An internal petition calling for Google to stay out of “the business of war” was gaining support Tuesday, with some workers reportedly quitting to protest a collaboration with the US military.
About 4,000 Google employees were said to have signed a petition that began circulating about three months ago urging the Internet giant to refrain from using artificial intelligence to make US military drones better at recognising what they are monitoring.
Tech news website Gizmodo reported this week that about a dozen Google employees are quitting in an ethical stand.
The California-based company did not immediately respond to inquiries about what was referred to as Project Maven, which reportedly uses machine learning and engineering talent to distinguish people and objects in drone videos for the Defense Department.
“We believe that Google should not be in the business of war,” the petition reads, according to copies posted online.
“Therefore, we ask that Project Maven be cancelled, and that Google draft, publicise and enforce a clear policy stating that neither Google nor its contractors will ever build warfare technology,” it added.
‘Step away’ from killer drones
The Electronic Frontier Foundation, an Internet rights group, and the International Committee for Robot Arms Control (ICRAC) were among those who have weighed in with support.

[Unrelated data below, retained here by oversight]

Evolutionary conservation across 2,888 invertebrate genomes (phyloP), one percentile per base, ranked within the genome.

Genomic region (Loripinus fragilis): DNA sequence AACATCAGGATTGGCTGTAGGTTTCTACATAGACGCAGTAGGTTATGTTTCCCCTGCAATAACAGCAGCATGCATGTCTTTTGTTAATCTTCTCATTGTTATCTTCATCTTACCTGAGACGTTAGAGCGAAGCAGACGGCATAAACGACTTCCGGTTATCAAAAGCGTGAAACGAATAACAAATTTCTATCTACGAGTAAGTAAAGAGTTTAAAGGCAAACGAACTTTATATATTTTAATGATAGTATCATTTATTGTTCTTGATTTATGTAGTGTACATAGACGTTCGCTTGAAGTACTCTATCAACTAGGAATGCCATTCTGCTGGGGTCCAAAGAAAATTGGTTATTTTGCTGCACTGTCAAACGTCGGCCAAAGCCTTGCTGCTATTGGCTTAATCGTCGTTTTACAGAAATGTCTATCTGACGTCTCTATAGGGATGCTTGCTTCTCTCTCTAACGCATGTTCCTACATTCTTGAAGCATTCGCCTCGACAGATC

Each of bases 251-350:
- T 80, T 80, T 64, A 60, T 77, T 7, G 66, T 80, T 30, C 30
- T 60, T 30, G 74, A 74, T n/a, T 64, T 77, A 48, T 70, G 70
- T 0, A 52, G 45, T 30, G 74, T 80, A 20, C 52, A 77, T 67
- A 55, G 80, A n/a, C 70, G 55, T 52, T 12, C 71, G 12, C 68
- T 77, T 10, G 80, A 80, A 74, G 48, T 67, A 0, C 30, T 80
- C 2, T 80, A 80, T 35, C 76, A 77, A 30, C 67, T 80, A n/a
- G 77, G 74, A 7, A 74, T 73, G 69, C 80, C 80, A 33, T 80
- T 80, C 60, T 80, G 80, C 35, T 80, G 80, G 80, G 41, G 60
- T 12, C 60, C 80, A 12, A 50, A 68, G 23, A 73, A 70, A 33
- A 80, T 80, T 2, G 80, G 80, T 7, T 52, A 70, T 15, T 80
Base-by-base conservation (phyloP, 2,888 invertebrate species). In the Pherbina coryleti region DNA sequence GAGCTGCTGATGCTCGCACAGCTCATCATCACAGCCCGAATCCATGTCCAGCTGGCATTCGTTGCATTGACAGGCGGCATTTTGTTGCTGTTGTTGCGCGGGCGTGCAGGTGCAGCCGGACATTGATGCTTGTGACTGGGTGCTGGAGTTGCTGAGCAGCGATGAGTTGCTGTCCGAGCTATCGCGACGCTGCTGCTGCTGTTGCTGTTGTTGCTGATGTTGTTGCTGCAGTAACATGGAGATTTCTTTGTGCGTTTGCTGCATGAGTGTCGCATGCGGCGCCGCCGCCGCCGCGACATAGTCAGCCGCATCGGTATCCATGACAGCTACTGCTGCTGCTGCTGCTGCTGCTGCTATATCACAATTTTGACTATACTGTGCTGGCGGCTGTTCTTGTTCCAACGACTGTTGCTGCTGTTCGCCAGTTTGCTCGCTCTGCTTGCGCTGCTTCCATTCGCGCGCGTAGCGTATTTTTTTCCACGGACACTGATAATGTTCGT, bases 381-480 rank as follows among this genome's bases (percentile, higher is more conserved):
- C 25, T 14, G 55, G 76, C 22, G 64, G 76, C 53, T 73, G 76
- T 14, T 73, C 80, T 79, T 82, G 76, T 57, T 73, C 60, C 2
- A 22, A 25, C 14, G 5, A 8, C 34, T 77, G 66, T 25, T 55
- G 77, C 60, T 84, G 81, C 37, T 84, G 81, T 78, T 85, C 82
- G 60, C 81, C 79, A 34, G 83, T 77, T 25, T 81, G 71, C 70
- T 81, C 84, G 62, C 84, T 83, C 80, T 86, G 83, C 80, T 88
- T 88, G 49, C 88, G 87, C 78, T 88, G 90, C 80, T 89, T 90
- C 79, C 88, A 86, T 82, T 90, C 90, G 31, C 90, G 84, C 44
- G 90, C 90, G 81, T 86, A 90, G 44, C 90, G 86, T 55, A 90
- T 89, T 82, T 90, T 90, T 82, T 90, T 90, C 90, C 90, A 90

While reports indicated that artificial intelligence findings would be reviewed by human analysts, the technology could pave the way for automated targeting systems on armed drones, ICRAC reasoned in an open letter of support to Google employees against the project.
“As military commanders come to see the object recognition algorithms as reliable, it will be tempting to attenuate or even remove human review and oversight for these systems,” ICRAC said in the letter.
“We are then just a short step away from authorising autonomous drones to kill automatically, without human supervision or meaningful human control.”
Google has gone on the record saying that its work to improve machines’ ability to recognise objects is not for offensive uses, but published documents show a “murkier” picture, the EFF’s Cindy Cohn and Peter Eckersley said in an online post last month.
“If our reading of the public record is correct, systems that Google is supporting or building would flag people or objects seen by drones for human review, and in some cases this would lead to subsequent missile strikes on those people or objects,” said Cohn and Eckersley.
“Those are hefty ethical stakes, even with humans in the loop further along the ‘kill chain.’”
The EFF and others welcomed internal Google debate, stressing the need for moral and ethical frameworks regarding the use of artificial intelligence in weaponry.
“The use of AI in weapons systems is a crucially important topic and one that deserves an international public discussion and likely some international agreements to ensure global safety,” Cohn and Eckersley said.
“Companies like Google, as well as their counterparts around the world, must consider the consequences and demand real accountability and standards of behaviour from the military agencies that seek their expertise – and from themselves.”